I Believe in God…and Monsters (3 of 3)
From the Cross and the Empty Tomb
By Andrew J. Byers
There are no simple theological answers to explain disasters like the Haiti earthquake, the floods in Pakistan, and the earthquake-tsunami in Japan—not even equating the disheveled streets of Port-au-Prince and the flooded fields and streets of the Punjab and Sendai with divine judgment. As we have seen in the previous two articles in this series (here and here), the book of Job urges us to suspend making such theological claims.
The disobedience described in Genesis 3, however, reminds us of the gash in this “good” creation, and the unwelcome entry of chaotic forces like sin and death that resulted. A world dismembered from its Maker can only heave and quake in disarray. Massive beasts will tromp over our security fences and breathe fire onto our fortifications.
Somehow, in the midst of all the rumbling and shouting, there is a God who shouts not only in triumph from “out of the whirlwind” (as in Job) but also in agony from the unnatural disaster of the crucifixion. This God reigns over the monsters and ominous powers of land and sea that elude our control, yet has submitted himself to a disaster that can be attributed to divine judgment.
From the cross we hear not a poetic divine speech of rhetorical questions, as in Job, but instead a pained question that sounds more like a voice crying out from dust and ash:
In Aramaic: “Eloi, Eloi, lema sabachthani?”
In English: “My God, My God, why have you forsaken me?”
In Haitian Creole: “Bondye, Bondye, poukisa ou lage m’ konsa?”
In Japanese: “Waga Kami, waga Kami, dooshite watashi wo omisuteni nattanodesuka.”
Earthquakes feature in the story of Christ’s death and resurrection. Matthew tells us that at one point during the crucifixion, the earth shook (27:51). He later writes about another earthquake (28:2), which took place on the third day, when God-crucified emerged from the darkness of a stone tomb.
From out of the disaster-rubble.
When I was in Haiti the summer after its earthquake, I preached in a small church. My text was Ezekiel 37—an earthquake text. In the prophet’s vision Israel, dead as a dry bone pile littering a valley, was resuscitated to life at the shaking of the earth. In Ezekiel 37 as in Matthew 28, we find earthquakes associated with resurrection. God’s power and goodness is such that, somehow, even the trembling of the earth can bring new life—and not in a trite, sentimental sense, but in the sense that in spite of what may be going on behind the celestial curtain, God can (and one day will) raise the dead.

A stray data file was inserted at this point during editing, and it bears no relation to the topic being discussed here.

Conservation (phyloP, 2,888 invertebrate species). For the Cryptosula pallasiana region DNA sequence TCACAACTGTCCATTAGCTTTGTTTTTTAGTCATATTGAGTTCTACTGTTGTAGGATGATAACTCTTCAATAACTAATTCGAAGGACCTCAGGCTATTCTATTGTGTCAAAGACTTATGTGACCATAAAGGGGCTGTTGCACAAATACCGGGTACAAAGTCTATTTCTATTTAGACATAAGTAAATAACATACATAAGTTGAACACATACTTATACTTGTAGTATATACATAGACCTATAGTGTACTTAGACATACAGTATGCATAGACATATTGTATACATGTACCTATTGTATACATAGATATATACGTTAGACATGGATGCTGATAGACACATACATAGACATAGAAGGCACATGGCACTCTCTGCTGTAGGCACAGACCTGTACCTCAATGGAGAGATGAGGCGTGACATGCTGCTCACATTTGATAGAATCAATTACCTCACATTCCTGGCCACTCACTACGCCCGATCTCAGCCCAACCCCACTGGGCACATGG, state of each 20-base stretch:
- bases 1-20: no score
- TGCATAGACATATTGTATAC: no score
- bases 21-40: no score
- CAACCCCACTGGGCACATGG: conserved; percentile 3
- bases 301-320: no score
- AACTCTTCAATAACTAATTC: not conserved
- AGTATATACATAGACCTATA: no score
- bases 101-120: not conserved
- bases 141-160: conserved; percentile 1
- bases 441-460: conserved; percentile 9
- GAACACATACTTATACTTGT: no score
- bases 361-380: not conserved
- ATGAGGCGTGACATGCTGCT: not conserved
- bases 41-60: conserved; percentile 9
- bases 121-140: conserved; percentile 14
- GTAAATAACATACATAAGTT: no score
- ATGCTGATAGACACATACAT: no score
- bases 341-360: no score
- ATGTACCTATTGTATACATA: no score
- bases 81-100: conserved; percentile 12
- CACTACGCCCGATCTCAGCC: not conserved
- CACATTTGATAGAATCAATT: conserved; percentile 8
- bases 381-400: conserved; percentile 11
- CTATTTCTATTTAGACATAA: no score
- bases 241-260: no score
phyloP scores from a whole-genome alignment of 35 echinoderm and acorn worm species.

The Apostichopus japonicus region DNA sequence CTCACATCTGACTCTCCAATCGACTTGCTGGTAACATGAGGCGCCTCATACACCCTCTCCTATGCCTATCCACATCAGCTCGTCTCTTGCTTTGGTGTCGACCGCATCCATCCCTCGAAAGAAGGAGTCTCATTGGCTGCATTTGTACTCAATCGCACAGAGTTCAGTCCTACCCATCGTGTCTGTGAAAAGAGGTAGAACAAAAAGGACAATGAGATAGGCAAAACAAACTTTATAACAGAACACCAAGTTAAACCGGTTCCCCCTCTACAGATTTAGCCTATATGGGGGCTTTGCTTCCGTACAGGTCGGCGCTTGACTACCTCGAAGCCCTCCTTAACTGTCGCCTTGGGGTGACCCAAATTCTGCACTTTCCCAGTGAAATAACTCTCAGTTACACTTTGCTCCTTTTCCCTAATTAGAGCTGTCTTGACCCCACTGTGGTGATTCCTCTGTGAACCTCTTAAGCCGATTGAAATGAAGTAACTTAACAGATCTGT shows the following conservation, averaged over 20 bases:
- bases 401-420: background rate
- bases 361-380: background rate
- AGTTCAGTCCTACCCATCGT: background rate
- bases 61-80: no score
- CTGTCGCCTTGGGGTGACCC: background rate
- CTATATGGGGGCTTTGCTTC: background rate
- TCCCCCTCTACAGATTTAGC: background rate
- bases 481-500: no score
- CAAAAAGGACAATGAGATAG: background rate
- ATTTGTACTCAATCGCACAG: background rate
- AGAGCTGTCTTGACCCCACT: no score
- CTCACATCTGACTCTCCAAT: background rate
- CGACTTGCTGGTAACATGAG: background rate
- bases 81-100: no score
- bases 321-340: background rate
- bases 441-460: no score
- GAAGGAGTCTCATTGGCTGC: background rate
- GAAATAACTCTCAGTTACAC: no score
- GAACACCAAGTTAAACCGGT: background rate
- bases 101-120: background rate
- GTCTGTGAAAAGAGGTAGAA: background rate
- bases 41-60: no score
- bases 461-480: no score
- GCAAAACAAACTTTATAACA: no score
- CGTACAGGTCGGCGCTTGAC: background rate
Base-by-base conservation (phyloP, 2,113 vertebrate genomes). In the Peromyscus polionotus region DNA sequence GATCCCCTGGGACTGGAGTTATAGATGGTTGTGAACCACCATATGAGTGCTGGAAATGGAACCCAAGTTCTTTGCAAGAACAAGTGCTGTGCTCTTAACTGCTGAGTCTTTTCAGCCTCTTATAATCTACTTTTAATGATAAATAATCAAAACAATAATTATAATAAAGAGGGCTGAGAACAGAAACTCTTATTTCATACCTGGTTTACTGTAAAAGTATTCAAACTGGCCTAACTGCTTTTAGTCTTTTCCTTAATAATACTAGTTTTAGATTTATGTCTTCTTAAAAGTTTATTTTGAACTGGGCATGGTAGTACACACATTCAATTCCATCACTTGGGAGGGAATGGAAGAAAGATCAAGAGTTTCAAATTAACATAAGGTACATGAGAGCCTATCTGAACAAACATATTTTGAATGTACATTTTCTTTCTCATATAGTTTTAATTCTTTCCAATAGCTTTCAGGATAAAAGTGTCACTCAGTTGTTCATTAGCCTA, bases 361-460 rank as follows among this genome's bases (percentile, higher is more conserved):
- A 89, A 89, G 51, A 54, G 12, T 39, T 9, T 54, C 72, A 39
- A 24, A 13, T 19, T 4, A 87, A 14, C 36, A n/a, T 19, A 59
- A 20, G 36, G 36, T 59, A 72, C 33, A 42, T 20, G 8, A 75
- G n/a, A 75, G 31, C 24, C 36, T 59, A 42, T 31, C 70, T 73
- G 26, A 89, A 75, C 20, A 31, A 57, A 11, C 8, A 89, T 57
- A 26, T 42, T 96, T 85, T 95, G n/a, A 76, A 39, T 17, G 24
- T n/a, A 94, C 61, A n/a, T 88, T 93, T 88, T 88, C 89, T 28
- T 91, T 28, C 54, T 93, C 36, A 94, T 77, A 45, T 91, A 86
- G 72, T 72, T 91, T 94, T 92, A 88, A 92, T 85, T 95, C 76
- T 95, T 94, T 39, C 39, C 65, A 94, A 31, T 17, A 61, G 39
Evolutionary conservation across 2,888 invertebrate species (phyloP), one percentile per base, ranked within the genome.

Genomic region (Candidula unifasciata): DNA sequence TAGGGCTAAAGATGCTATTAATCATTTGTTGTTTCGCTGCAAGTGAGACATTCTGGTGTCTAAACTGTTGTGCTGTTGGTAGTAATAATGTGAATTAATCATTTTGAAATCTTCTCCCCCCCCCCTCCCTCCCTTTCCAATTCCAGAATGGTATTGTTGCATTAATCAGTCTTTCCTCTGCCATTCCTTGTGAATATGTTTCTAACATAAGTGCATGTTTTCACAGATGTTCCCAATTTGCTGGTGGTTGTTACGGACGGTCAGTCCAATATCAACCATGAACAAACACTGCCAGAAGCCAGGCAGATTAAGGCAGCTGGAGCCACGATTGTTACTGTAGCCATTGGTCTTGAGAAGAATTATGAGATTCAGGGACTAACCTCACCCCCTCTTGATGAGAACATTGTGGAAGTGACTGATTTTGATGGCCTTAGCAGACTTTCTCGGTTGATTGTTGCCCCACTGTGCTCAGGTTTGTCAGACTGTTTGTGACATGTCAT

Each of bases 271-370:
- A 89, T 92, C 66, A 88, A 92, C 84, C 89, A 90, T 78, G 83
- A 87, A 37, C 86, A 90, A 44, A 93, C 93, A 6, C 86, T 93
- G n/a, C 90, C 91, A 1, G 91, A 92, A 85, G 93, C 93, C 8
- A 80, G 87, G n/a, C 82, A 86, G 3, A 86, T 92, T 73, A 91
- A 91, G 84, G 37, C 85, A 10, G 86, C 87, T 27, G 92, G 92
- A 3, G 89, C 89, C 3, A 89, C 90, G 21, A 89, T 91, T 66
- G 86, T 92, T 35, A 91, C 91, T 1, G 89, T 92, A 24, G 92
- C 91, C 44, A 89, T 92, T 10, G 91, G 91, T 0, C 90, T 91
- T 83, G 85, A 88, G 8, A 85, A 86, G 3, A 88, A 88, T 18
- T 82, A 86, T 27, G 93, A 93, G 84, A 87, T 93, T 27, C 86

Isaiah 27:1 tells us that God will defeat Leviathan … one day. The book of Revelation tells us that whatever dragon clambers up out of the sea will be destroyed by the Lamb … one day. The resurrection of Jesus tells us that the dawn of such a day is just beginning to pierce the dark horizon. Resurrection has whispered a death threat in the ears of Death itself, and its draconian minions are howling.
The mission of the Western church is not to board flights for Port-au-Prince or Tokyo with our platitudes and airtight theodicies of the kind Job’s friends preached when they arrived in Uz. Scripture is not clear enough about the reasons behind suffering to warrant such a mission. What Scripture is perfectly clear about is that this mysterious God has identified with the darkest depths of human suffering. Job’s story shows us that God’s sovereign governance of the world is beyond our understanding. Christ’s crucifixion shows us that God has lovingly endured disaster on our behalf. Christ’s resurrection shows us that new life can burst out of the makeshift graves hastily dug after a heinous atrocity. So we wait, hoping wildly in the face of wild forces, tending faithfully to the hungry, the thirsty, the sick, and the unclothed, no matter how jarring the footfalls of Behemoth on the ground and no matter how hot the breath of Leviathan on our necks.
Andrew J. Byers leads University Christian Fellowship in Birmingham, Alabama. He blogs at Hopeful Realism and is the author of Faith Without Illusions: Following Jesus as a Cynic-Saint.